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Fringe benefits

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The alternative to bread and circuses is on London’s fringe, writes Merlin Fulcher

Bread and circuses may have marked the decline of the Roman Empire with shallow spectacle, but today the demise of free cultural events in our cities threatens an eternal dullness. This is particularly clear in the Olympic Games’ wake, as the subsidised arts resume their ragged shuffle to fiscal rectitude.

As memories fade of the Cultural Olympiad, which saw £55 million spent on the London 2012 Festival alone, identikit ticketed music ‘experiences’, such as LoveBox, Get Loaded in the Park and South West Four, re-join the ghastly pop-ups on London’s South Bank in an unconvincing bid to persuade the capital it has a thriving public arts scene.

For London-based arts and architecture collective Post Works, however, there is a way out. Duo Matthew Butcher and Mellissa Appleton’s £40,000 Writtle Calling installation – a pop-up stage and radio station in Essex – used its fringe location to critique the capital’s cultural offering with a series of free and richly imaginative live performances.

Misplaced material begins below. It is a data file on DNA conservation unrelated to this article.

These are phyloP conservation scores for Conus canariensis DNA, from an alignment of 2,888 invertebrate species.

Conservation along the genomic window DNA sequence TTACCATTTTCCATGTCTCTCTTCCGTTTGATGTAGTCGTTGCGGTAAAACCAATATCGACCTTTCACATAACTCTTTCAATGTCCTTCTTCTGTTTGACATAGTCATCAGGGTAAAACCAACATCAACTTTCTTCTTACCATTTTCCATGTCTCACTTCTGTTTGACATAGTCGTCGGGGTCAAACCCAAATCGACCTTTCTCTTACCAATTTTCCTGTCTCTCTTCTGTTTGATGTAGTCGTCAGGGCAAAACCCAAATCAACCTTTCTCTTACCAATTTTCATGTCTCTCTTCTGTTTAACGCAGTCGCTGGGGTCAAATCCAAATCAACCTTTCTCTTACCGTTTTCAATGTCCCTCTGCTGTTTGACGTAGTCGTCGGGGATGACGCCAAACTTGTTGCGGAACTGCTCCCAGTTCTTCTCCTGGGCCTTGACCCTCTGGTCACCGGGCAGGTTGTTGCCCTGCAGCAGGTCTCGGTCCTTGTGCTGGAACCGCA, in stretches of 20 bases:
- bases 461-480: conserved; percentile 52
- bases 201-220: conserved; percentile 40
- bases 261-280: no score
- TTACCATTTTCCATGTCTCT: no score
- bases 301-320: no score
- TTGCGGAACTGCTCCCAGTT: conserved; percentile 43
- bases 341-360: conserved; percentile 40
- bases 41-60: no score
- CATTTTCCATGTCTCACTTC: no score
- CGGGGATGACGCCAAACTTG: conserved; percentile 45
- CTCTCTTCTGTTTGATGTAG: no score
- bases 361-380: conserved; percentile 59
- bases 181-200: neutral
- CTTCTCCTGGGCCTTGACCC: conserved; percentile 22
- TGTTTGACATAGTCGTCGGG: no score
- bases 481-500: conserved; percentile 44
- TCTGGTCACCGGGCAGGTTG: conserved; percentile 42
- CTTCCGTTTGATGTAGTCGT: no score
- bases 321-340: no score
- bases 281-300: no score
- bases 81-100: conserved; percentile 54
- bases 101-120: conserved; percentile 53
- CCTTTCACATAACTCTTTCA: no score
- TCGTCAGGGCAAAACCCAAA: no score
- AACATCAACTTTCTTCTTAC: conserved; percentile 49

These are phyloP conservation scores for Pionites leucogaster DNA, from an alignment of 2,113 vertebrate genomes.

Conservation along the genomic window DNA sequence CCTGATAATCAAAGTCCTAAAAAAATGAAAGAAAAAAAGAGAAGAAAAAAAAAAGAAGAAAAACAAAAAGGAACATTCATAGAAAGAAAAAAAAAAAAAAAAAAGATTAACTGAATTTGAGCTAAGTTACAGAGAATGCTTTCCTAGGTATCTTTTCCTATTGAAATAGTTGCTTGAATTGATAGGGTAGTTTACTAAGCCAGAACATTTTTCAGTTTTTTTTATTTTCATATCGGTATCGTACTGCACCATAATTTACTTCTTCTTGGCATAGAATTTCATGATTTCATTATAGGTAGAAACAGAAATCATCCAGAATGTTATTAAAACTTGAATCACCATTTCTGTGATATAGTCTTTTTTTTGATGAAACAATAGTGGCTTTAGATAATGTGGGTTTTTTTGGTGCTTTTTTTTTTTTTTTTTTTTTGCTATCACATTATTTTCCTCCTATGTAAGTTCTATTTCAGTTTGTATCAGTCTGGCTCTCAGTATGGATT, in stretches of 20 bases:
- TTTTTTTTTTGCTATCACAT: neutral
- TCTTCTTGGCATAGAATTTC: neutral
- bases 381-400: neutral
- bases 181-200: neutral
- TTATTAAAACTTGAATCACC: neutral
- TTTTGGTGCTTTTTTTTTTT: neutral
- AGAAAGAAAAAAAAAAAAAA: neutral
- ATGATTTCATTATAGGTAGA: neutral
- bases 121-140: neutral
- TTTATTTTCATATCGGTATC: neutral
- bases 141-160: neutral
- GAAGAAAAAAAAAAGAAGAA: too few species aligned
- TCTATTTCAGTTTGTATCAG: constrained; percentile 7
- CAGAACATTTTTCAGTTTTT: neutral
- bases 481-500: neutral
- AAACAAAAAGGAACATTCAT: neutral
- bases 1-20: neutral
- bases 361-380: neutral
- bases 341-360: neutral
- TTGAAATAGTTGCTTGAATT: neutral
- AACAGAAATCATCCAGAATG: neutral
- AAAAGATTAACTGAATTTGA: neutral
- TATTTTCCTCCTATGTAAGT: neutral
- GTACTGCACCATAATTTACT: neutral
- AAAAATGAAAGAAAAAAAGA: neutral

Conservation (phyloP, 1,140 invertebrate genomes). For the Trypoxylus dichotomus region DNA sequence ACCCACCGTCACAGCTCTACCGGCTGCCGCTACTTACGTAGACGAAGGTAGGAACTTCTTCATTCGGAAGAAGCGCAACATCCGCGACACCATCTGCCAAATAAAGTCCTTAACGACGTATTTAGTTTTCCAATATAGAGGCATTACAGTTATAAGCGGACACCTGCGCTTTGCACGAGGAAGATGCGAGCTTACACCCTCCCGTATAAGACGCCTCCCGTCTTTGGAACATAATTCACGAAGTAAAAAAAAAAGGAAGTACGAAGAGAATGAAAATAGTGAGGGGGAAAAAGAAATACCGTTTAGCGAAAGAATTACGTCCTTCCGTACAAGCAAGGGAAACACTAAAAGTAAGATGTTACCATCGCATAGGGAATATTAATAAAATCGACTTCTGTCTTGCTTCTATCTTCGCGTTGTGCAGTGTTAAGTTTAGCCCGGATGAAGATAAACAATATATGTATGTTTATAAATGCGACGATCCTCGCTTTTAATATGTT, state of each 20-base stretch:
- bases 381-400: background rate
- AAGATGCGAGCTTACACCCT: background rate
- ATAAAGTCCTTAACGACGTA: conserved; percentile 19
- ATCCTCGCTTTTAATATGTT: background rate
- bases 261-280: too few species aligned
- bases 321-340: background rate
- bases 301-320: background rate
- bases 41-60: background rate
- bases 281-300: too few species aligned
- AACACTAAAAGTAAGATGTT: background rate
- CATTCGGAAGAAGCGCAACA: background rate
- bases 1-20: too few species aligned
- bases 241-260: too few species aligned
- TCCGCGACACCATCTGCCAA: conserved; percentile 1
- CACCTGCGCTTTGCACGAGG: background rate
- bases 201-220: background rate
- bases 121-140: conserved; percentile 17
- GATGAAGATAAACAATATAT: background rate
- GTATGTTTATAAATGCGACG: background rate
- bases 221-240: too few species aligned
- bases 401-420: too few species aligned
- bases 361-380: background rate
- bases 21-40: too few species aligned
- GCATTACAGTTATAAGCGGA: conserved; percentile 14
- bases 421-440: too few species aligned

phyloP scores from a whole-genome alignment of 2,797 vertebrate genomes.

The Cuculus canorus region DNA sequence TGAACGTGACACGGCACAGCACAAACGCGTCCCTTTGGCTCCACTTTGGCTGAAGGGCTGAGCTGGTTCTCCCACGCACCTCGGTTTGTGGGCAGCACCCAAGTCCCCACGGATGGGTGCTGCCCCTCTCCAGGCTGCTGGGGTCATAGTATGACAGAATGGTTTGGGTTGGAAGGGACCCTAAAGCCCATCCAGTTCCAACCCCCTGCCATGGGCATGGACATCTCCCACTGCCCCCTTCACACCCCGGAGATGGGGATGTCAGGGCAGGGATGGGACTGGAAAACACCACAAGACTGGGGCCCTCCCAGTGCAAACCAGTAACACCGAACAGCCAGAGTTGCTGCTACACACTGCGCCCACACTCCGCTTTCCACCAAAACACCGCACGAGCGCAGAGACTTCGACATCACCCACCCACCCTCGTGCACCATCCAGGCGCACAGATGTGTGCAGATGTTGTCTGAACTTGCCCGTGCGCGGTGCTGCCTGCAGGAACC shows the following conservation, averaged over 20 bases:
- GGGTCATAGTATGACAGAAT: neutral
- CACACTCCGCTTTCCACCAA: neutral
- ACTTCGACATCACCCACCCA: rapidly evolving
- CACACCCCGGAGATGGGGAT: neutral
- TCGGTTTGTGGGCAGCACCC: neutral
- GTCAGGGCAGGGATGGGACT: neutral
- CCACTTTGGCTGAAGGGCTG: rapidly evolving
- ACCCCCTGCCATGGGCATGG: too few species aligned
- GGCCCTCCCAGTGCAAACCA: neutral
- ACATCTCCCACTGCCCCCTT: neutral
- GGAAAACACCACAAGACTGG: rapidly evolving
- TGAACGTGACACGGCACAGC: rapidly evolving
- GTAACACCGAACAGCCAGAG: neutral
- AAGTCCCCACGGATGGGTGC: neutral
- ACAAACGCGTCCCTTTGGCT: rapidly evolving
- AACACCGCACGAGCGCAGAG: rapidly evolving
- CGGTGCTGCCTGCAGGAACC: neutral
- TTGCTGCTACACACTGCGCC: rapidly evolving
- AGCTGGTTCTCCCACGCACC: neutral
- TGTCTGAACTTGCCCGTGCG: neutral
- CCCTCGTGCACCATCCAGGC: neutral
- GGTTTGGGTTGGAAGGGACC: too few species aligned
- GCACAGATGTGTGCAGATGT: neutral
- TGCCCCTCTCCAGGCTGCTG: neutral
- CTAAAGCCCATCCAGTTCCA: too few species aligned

On scrubland and hay bales on a remote agricultural college campus, the audience – transported by coach from the metropolis – were haunted by performance artist Edwin Burdis’s atmospheric weaving of agriculture and space travel and enlivened by psychedelic funk group Clout!’s home-made instruments.

Constructed from scaffolding, bitumen shingles, weatherboarding and gate posts, the ‘agricultural, semi-suburban’ architecture (pictured) was, according to Butcher, inspired by studies of buildings along the A12 and A414 route of our voyage past Olympic arenas and executive boxes. The journey, and plans to reconstruct the stage for future performances, is one reason why the immediate future for public arts might not be so bad.

 

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